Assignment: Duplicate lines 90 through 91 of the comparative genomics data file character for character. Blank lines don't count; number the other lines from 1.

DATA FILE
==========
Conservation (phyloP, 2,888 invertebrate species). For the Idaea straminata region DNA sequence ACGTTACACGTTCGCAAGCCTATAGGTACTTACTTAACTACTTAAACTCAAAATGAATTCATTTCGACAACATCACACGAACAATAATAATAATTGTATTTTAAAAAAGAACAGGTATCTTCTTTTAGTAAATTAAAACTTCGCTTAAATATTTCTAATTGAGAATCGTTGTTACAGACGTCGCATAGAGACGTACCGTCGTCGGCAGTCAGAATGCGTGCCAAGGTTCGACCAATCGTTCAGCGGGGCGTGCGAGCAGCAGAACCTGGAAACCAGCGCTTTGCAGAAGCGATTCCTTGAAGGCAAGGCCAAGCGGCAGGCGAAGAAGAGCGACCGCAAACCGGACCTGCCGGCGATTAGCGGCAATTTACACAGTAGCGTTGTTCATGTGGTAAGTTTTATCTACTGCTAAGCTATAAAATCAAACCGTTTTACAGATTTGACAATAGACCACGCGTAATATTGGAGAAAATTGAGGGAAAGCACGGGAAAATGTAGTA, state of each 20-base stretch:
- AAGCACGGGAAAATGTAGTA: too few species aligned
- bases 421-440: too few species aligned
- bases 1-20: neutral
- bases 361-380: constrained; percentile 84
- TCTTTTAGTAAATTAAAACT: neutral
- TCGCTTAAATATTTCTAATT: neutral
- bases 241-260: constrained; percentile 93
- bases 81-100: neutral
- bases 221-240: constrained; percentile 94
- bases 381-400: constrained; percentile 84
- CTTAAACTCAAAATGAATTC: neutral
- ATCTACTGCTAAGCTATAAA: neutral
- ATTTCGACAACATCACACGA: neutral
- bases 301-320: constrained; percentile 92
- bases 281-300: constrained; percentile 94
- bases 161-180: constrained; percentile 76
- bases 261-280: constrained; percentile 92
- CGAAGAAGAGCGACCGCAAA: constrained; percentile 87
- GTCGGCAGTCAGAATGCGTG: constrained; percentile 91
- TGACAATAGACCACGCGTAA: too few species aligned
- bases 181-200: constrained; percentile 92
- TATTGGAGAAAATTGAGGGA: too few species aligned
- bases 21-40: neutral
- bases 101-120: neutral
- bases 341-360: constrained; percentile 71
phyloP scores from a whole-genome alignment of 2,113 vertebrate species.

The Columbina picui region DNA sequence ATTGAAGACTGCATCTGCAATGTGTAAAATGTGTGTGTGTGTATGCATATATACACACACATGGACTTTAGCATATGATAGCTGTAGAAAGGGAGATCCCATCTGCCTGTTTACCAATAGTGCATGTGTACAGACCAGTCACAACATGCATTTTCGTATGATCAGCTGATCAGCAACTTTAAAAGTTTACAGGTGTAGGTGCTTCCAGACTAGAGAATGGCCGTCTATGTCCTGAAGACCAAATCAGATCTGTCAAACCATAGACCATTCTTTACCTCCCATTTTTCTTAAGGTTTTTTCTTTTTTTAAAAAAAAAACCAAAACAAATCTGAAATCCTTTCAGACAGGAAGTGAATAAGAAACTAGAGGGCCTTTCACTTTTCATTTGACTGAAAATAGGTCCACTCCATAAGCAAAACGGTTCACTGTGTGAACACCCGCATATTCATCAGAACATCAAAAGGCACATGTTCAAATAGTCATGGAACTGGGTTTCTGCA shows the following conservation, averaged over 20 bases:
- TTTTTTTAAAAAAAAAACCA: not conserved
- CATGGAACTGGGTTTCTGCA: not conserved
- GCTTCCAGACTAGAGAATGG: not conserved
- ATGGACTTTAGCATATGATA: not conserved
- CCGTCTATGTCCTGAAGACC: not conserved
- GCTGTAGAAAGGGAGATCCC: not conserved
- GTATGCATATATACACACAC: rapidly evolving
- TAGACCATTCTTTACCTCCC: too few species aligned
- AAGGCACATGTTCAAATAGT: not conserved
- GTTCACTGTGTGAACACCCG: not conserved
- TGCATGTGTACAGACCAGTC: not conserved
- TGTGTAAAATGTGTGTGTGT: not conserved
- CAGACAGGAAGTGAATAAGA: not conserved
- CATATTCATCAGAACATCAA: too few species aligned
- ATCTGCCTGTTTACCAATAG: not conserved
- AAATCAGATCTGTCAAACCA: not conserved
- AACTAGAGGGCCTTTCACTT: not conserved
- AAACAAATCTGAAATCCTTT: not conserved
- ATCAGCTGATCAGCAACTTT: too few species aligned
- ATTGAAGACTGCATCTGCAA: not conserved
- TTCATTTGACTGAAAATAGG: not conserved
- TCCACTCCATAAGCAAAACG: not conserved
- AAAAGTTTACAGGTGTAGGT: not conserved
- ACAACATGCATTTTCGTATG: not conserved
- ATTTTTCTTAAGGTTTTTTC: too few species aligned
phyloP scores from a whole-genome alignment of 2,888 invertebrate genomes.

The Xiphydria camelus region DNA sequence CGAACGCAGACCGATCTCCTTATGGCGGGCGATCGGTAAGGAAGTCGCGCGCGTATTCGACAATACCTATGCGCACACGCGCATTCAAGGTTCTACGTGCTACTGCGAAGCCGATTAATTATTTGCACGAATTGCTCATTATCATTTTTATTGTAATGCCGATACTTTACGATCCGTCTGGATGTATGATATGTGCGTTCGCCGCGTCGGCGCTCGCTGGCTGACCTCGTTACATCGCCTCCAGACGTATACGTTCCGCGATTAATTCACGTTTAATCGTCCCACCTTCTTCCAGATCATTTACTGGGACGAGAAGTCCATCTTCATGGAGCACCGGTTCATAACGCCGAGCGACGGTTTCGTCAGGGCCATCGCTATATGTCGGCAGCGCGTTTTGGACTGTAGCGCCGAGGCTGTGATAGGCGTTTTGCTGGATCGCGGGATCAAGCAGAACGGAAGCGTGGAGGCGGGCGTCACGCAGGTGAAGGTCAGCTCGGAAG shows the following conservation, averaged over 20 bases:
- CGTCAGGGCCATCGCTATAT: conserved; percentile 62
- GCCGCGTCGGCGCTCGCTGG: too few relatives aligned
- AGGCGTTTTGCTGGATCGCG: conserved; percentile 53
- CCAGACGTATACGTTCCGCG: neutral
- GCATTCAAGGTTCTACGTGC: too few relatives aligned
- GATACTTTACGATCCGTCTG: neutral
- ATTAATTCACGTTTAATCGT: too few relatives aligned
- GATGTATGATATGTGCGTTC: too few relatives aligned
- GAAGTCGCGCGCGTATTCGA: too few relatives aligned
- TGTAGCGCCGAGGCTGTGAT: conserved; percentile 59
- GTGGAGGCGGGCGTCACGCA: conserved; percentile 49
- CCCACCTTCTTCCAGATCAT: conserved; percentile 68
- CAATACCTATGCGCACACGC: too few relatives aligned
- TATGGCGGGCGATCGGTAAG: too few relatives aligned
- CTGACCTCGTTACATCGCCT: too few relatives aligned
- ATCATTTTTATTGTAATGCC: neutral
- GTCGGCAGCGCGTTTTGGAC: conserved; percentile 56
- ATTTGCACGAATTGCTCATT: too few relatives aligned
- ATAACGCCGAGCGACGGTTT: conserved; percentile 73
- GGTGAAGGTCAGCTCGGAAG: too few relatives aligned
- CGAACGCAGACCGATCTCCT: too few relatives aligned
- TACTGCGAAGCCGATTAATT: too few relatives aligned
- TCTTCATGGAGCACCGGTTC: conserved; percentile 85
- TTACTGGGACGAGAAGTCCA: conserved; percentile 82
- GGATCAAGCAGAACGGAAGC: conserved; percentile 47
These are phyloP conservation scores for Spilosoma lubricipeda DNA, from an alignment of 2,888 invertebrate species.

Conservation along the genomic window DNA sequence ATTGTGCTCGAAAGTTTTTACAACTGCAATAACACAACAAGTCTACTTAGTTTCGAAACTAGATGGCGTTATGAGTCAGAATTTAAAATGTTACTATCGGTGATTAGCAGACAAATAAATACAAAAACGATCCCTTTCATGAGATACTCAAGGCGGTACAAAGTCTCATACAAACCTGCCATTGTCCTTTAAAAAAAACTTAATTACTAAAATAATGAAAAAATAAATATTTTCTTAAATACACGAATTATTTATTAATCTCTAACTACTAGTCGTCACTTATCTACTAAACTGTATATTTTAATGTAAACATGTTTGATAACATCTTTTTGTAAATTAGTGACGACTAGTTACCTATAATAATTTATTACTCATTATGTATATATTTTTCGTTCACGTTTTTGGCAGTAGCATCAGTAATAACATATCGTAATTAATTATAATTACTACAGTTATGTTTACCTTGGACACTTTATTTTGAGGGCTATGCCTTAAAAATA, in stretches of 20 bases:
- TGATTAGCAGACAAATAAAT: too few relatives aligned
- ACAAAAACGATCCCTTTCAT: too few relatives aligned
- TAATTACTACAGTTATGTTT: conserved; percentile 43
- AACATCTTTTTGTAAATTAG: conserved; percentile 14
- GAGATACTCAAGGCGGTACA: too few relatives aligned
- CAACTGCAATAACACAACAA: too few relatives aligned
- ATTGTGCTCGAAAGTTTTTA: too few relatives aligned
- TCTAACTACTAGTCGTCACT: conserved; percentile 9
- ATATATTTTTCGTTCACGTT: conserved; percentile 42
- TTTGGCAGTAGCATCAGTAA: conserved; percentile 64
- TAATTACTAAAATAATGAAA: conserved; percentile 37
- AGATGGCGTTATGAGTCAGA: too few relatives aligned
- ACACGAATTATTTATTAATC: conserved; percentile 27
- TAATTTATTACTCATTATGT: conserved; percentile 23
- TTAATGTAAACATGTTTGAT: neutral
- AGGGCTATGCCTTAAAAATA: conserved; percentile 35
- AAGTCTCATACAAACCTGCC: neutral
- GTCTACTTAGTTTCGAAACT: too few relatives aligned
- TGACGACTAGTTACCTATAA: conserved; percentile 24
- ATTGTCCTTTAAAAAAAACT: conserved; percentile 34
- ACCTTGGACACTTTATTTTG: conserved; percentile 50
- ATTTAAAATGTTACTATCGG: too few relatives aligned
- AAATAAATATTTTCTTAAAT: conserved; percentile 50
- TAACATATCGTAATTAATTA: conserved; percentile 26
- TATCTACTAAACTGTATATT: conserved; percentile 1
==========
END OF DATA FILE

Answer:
- TCTAACTACTAGTCGTCACT: conserved; percentile 9
- ATATATTTTTCGTTCACGTT: conserved; percentile 42